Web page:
As stated and used in [68] there is a need to reduce the power dissipation of the clock network while maintaining the performance objectives. Power can be reduced by reducing Clock frequency. However, the frequency cannot be changed without significant architectural changes. So alternatively, power can be reduced by reducing the total load capacitance, CL, on all nodes, reducing VDD or reducing Vswing, without reducing VDD, which corresponds to a linear reduction in the power dissipation.

The former works on reducing V(swing) via adding extra supplies to the selected nets. Extra supply not only adds cost and area but also increases the complexity of routing and switching off two power grids for power savings.

Figure 1 shows the traditional waveforms obtained with the conventional reduce voltage swing approach. It also shows the waveforms produced by our proposed circuit. The main difference is that with the proposed circuit, the voltage waveform still reaches . This eliminates the timing impact; also the rising edge delay of the lclk1 from clk_in (t1) (Figure 1) in our approach is not impacted.

Figure 1: Traditional and new reduce voltage swing waveforms.

The proposed RVS circuit is shown in Figure 2 with both receiver and driver using the same power supply. We showed both traditional and the new circuit with the expected waveforms. In the proposed approach no extra supply is needed when generating the RVS signal (lclk2). The overhead of adding a transistor to the driver is very minimal compared to the total net capacitance especially when the driver fans out to many receivers which is true in the clock distribution network or long wire net.

Figure 2: Traditional and new RVS illustration.

The transistors in our proposed design are with low threshold voltage (LVT) for the driver and high threshold voltage (HVT) for the receiver. This enables a built in noise margin on the net lclk2 which is equal to the voltage difference between the HVT and LVT values. Also the receiver HVT transistor and its drain to source voltage being less than vdd minimize the increased leakage due to elevated gate voltage. The receiver SSTC latch topology [9] is selected because the clock pin goes only into nFET transistor which eliminates the need of level translation to prevent short circuit current. Another advantage of our proposed design is that the lclk2 is always going to be actively driven. In case of coupling noise high on lclk2 net the pull down stack will turn on and clear any charge on the net before it reaches the threshold for the receiver HVT FET. This is true because the driver is LVT and the receiver is HVT device. The addition of series transistor to the final driver slows down the falling edge of the clock which only affect hold time and not the speed of the circuit (clk-> q- delay). The M1 transistor that is controlled by power_mode is meant as an override mode to the system. If power_mode is set to 1, the RVS circuit will behave the same as the traditional one.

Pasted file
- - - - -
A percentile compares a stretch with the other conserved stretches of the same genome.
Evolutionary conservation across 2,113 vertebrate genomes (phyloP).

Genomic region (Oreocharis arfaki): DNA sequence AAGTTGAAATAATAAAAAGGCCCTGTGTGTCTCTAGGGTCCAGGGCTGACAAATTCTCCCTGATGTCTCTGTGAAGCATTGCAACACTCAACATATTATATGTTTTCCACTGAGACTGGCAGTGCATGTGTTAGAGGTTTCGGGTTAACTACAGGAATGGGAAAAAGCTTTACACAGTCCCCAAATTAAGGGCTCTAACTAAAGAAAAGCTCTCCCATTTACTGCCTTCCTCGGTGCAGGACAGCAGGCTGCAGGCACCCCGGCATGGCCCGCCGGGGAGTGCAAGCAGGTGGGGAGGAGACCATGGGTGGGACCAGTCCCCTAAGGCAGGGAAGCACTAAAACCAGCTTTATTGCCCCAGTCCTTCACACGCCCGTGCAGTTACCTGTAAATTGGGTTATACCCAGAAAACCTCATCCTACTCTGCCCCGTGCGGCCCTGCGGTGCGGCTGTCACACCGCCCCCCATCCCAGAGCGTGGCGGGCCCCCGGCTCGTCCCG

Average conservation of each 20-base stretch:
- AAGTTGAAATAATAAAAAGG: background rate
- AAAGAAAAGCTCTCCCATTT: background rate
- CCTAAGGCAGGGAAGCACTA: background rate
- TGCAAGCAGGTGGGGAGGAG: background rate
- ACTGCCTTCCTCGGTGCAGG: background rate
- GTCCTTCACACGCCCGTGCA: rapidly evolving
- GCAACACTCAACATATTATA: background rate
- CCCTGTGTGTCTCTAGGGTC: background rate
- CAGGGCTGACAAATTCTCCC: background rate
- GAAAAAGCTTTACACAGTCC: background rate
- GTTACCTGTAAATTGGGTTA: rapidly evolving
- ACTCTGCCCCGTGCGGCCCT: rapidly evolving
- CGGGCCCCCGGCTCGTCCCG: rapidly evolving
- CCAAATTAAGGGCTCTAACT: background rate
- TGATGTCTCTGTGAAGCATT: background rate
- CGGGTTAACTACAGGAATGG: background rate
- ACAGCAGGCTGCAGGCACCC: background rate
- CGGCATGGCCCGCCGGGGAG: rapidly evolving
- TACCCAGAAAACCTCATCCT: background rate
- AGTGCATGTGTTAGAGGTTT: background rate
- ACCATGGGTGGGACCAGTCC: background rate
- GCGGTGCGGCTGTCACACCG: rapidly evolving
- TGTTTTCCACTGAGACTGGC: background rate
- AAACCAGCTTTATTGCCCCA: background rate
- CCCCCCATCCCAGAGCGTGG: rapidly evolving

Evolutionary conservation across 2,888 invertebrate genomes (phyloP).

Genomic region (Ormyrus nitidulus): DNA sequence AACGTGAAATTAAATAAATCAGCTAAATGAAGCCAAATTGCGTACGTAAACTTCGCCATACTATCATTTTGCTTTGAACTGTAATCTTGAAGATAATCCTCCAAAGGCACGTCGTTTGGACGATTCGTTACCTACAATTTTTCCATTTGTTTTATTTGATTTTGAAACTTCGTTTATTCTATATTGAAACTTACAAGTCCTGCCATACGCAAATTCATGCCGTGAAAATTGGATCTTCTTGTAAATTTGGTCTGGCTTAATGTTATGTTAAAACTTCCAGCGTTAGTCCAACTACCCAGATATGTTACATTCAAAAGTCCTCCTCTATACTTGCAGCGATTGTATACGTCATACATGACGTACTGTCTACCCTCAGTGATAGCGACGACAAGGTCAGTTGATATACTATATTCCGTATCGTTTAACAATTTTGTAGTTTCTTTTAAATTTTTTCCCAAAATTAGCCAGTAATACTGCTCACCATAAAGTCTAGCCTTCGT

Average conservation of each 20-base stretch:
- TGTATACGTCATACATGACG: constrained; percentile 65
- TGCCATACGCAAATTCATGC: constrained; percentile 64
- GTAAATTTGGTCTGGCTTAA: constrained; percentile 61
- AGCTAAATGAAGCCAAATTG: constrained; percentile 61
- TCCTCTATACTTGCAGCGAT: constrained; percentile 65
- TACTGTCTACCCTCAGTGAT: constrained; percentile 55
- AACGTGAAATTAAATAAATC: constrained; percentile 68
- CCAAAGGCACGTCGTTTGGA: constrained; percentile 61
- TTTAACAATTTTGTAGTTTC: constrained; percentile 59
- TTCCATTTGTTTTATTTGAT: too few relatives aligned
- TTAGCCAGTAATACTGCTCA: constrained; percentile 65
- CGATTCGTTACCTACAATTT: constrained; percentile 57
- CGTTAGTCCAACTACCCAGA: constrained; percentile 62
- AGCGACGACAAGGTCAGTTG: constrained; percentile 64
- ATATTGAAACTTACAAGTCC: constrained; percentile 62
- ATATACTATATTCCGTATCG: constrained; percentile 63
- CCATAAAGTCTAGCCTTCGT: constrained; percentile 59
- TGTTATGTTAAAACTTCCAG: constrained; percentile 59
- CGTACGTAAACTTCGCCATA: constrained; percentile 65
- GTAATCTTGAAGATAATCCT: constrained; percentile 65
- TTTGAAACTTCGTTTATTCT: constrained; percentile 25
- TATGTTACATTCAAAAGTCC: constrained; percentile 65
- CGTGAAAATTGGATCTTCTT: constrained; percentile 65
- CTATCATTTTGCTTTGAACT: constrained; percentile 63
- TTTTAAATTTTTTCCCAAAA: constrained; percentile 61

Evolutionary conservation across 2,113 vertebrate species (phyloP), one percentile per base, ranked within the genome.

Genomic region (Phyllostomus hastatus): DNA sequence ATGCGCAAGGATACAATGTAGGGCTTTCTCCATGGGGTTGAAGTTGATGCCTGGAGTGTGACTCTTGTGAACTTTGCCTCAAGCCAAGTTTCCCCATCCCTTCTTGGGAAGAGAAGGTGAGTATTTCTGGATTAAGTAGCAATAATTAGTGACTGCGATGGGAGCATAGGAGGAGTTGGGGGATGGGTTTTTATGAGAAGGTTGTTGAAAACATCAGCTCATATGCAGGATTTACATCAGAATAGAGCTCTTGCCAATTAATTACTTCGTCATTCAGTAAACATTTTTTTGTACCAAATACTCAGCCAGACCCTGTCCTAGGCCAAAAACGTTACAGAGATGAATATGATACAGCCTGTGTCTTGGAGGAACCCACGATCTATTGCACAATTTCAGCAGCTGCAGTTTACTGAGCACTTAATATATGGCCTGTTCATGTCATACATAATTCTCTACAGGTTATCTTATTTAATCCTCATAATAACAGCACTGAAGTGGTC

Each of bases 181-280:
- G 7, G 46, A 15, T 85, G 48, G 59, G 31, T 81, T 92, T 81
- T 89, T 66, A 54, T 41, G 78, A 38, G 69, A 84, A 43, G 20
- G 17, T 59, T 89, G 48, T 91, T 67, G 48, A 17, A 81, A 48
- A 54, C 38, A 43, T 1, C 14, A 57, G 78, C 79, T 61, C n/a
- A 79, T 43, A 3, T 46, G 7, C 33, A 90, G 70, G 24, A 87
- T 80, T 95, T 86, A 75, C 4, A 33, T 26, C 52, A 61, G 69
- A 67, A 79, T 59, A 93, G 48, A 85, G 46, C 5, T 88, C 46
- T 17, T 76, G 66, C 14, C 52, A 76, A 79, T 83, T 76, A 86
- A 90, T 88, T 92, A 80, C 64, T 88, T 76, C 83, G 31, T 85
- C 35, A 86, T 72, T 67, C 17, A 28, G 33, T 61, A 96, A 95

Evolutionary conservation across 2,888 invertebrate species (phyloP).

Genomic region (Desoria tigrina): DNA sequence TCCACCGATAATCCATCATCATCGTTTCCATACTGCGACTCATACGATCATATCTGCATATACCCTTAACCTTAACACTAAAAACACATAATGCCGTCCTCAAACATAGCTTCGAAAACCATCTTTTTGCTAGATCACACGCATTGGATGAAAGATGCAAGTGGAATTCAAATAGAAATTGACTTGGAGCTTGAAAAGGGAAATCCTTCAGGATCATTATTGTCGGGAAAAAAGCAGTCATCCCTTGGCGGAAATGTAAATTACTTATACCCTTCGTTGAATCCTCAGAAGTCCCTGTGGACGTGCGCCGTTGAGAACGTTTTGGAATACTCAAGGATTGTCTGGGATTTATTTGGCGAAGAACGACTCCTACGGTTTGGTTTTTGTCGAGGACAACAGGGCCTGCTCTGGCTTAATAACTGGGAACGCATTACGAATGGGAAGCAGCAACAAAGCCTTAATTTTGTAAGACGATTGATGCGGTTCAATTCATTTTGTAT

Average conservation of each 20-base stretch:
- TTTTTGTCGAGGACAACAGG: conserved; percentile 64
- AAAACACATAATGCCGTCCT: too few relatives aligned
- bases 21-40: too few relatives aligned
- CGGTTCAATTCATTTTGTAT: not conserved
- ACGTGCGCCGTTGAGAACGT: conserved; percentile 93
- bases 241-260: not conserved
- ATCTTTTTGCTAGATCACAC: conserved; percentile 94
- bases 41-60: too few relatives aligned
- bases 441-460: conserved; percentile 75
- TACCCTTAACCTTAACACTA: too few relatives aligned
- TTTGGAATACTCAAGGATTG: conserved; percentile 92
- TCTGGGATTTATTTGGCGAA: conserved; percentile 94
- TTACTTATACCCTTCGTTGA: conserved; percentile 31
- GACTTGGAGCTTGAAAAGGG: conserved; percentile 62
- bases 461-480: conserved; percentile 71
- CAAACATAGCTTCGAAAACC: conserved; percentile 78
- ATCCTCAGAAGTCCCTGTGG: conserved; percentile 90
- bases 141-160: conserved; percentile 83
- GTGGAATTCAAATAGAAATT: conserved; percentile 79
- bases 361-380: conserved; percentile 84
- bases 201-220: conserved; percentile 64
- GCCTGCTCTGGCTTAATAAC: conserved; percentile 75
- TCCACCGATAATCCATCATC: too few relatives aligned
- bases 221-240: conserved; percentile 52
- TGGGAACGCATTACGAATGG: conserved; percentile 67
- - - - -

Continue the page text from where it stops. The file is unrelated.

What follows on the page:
One limitation of our proposed technique which shown in Figure 2 is that it only limits the swing of lclk2 between vdd and vdd-vt where vt is the value of the threshold voltage of the LVT transistor. We developed another circuit (Figure 3) that gives programmability to the value to logic 0 based on control bits Cnt[ ]. The Programmable Reduced Voltage Swing (PRVS) circuit can vary the logic 0 value based on how many bits of Cnt[ ] bus are selected. Each of the Cnt[ ] bits corresponds to W[ ] transistor and it varies how fast the fdb node can be discharged to vt through the dotted path 1. Both Mp1 and Mkp are minimum size devices to pull up the fdb node and both have no impact on the circuit speed.

Figure 3: Programmable reduced voltage swing circuit and waveforms.

To summarize the differences of our proposed technique to traditional techniques in terms of some of the key design metrics we have the following.

(1)Area. Traditional LVS signaling requires an extra power supply routing of such an extra power supply network gives rise to considerable area overhead. RVS signaling does not require extra power supply and has only one extra transistor for each inverter.(2)Power consumption. Active power consumption is proportional to signal voltage swing. As a result, LVS and RVS signaling are equivalent in reducing signal voltage swing hence active power consumption.(3)Performance. Low supply voltage and low logic 1 voltage in LVS signaling lead to performance degradation. While in RVS signaling, the constant supply voltage and logic 1 voltage do not degrade performance 2.(4)Noise margin. The reduced signal voltage swing needs to cover the receiver flip-flop’s meta-stability point (e.g., 0.5  ), and the minimum distance from the metastability point to input signal voltage swing boundary gives noise

4. Simulation Result

We compared our proposed RVS inverter and traditional full voltage swing (FVS) inverter, we used HSPICE tools for the simulation, and results for the two inverters with 2.00 fF load capacitance under 0.9, 1.0, 1.1, 1.2, 1.3, 1.4, and 1.5 V supply voltage are shown in Table 1. Table 1 gives the average comparison results between FVS and RVS inverters.

Table 1: Comparison of full swing and RVS inverters.

To further verify this approach, we build a clock spine which drives an array of 6 32 = 192 flip-flops. HSPICE simulation shows that by replacing the clock buffers with the proposed RVS buffers as shown in Figure 4, we achieve 37.2% power reduction, while the signal propagation delay from the spine input to a flip-flop is degraded by 8.6%, and clock signal slew rate is degraded by 30.0%. Table 2 gives the comparison results and Figure 5 shows waveform of RVS and output results.

Table 2: Comparison of a clock spine with FVS or RVS clock buffers.
Figure 4: Spine and load circuit.
Figure 5: Output and RVS simulation waveform results.

We also verified the circuit still functioning with different voltages. Figures 6 and 7 show the results. Table 3 shows results with different cap, clock input pulse width, and different voltages.

Table 3: Simulation comparison with different setup.
Figure 6: Proposed circuit delays with different voltages.
Figure 7: Proposed active power with different voltages/frequency.

5. Conclusion

In this paper, we propose Reduced-Voltage-Swing (RVS) signaling as compared to the traditional Low-Voltage-Swing (LVS) signaling for reduced active power consumption. We achieve minimum area overhead (without routing an extra power supply network and a minimum number of extra transistors), equivalent active power reduction, and minimum performance degradation. HSPICE simulation results using Arizona state university technologies with respect to a variety of design parameters (supply voltage, load capacitance, input signal slew rate, etc.) verify the effectiveness of these novel RVS circuits, which save an average of 37.2% dynamic power, with 8.6% clock insertion delay increase in a clock spine driving 192 flip-flops.